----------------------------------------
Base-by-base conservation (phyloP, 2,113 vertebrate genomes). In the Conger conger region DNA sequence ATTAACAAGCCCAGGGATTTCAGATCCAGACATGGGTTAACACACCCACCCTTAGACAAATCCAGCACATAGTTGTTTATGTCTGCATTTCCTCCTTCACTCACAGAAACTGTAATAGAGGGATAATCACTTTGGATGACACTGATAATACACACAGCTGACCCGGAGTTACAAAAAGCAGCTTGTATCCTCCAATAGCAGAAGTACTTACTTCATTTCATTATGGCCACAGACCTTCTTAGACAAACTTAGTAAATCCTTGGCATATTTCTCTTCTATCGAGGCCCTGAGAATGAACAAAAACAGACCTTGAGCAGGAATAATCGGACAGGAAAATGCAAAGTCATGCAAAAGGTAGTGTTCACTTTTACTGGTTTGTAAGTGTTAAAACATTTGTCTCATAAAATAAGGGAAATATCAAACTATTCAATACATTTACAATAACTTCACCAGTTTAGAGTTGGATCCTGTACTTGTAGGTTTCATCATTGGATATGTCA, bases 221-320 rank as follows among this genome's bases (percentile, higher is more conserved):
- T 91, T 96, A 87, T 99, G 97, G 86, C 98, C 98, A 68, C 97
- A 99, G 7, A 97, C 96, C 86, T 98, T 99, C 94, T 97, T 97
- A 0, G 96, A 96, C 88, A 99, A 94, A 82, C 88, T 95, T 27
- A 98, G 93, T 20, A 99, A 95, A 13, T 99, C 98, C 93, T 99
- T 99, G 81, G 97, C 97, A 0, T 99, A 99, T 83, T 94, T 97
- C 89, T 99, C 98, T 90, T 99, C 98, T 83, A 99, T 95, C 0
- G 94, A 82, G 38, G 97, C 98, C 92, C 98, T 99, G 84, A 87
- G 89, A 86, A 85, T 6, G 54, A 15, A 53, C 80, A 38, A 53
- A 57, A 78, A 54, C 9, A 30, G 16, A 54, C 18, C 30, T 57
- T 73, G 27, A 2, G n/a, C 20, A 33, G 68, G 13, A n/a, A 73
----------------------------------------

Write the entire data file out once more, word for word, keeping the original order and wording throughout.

Base-by-base conservation (phyloP, 2,113 vertebrate genomes). In the Conger conger region DNA sequence ATTAACAAGCCCAGGGATTTCAGATCCAGACATGGGTTAACACACCCACCCTTAGACAAATCCAGCACATAGTTGTTTATGTCTGCATTTCCTCCTTCACTCACAGAAACTGTAATAGAGGGATAATCACTTTGGATGACACTGATAATACACACAGCTGACCCGGAGTTACAAAAAGCAGCTTGTATCCTCCAATAGCAGAAGTACTTACTTCATTTCATTATGGCCACAGACCTTCTTAGACAAACTTAGTAAATCCTTGGCATATTTCTCTTCTATCGAGGCCCTGAGAATGAACAAAAACAGACCTTGAGCAGGAATAATCGGACAGGAAAATGCAAAGTCATGCAAAAGGTAGTGTTCACTTTTACTGGTTTGTAAGTGTTAAAACATTTGTCTCATAAAATAAGGGAAATATCAAACTATTCAATACATTTACAATAACTTCACCAGTTTAGAGTTGGATCCTGTACTTGTAGGTTTCATCATTGGATATGTCA, bases 221-320 rank as follows among this genome's bases (percentile, higher is more conserved):
- T 91, T 96, A 87, T 99, G 97, G 86, C 98, C 98, A 68, C 97
- A 99, G 7, A 97, C 96, C 86, T 98, T 99, C 94, T 97, T 97
- A 0, G 96, A 96, C 88, A 99, A 94, A 82, C 88, T 95, T 27
- A 98, G 93, T 20, A 99, A 95, A 13, T 99, C 98, C 93, T 99
- T 99, G 81, G 97, C 97, A 0, T 99, A 99, T 83, T 94, T 97
- C 89, T 99, C 98, T 90, T 99, C 98, T 83, A 99, T 95, C 0
- G 94, A 82, G 38, G 97, C 98, C 92, C 98, T 99, G 84, A 87
- G 89, A 86, A 85, T 6, G 54, A 15, A 53, C 80, A 38, A 53
- A 57, A 78, A 54, C 9, A 30, G 16, A 54, C 18, C 30, T 57
- T 73, G 27, A 2, G n/a, C 20, A 33, G 68, G 13, A n/a, A 73